Hi. My name is Felita. I am a mother to a wonderful, charming, intelligent, kind-hearted, conscious, friendly, mature and witty preteen who we call Butterfly. I view myself as culturally seasoned, where I once lived in Asia as a child (Japan & the Philippines) and have traveled to Europe (France), West Africa (the Ivory Coast), North Africa (Morocco) and Canada (Toronto). I spent nearly 20 years in the DMV area (Gaithersburg MD) in my former years, however, I am now a recent-transplant of the Georgia area.
I am empathetic, emotionally unbalanced at times (a Libra trait), sensitive, guarded and somewhat intimidating to approach until you learn my true personality. My second passion is writing that falls behind parenting. I’d like to think I am slow to anger, am apprehensive about drama-filled environments and will usually lend a hand to those in need.
Why does this site exists?
This site was coined in place of a long-awaited book on Parental Alienation (PA) that was never published because my thoughts, wounds and words are deeply embedded in the need to be recognized by my mother, who I yearn to have a healthy relationship with. You will learn about my changed mind to no longer author after 5 years. There are some excerpts of my manuscript on this platform.
You will further learn about how the divorce of my parents largely affected the way I view relationships and men. I was once happily married for 16.5 years until 2010 when we officially divorced because our joint life grew unhealthy. I have fallen short of being a great daughter to my mother and the ideal sister to my brothers, yet I have an awesome relationship with my father.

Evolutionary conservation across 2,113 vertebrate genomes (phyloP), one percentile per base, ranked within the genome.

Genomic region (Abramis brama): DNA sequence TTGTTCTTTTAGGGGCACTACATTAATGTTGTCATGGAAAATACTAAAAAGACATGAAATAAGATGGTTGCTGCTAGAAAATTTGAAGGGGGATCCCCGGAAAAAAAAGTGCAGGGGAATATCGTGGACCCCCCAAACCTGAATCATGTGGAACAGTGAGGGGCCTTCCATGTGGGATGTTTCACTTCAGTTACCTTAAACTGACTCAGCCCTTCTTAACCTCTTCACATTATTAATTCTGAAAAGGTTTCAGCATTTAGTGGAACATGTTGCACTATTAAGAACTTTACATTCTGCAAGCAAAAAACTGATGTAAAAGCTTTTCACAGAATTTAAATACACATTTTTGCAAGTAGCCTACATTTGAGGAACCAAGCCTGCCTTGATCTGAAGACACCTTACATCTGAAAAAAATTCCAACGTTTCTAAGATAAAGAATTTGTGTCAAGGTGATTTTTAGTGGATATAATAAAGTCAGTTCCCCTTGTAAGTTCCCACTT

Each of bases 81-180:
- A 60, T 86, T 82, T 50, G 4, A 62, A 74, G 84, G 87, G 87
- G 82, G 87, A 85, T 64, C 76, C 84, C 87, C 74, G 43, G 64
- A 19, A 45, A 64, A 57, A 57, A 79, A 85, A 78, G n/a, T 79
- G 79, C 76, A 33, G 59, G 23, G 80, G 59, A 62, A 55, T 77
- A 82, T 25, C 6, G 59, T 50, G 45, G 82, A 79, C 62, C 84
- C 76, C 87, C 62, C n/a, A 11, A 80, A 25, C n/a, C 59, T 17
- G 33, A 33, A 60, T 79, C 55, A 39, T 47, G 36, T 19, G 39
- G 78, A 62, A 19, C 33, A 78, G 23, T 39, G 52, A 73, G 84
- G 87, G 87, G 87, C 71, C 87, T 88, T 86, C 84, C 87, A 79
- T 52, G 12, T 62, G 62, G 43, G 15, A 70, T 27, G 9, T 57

I write because I enjoy the hobby and find the exercise to be therapeutic towards my healing. My goal is to avoid repeating the same mistakes in my adult life that were made in my teenage years. When I finally accepted motherhood at age 35, I vowed to become an informed, active, involved, conscious and loving parent to my daughter. Further, I promised God to do my best to protect her emotions and heart, as I explain how my divorcing her father brings positive enlightenment in her life – which is unlike my outcome between my parents.
I firmly believe divorce can have a damaging affect – when mishandled – on the individuals involved but more so directly on the kids, if there are any. I subscribe to a philosophy most divorce women may not (not to generalize), which is the importance of speaking good about your spouse, particularly in the presence of your kids; maintaining positive thoughts about your divorce experience insomuch to take onus that you chose him/her to marry; speaking openly about your former because we must understand that our kids will never divorce their mother or father; and regularly pray for your former – if not for you, for the sake of your child.
I welcome you to do research on the term PA if you are unaware. This blog provides a layman’s version, but there are scholarly data on how the practice has torn and tears families apart, causing psychological-systemic damage to many of lives that could lead to long-lasting and mortal outcomes. Conversely, I realize that I am one person of many who knows of PA, yet I will do my part to ensure my daughter has a healthier outcome than I did when I was her age.
Thank you for allowing me to be vulnerable in your company!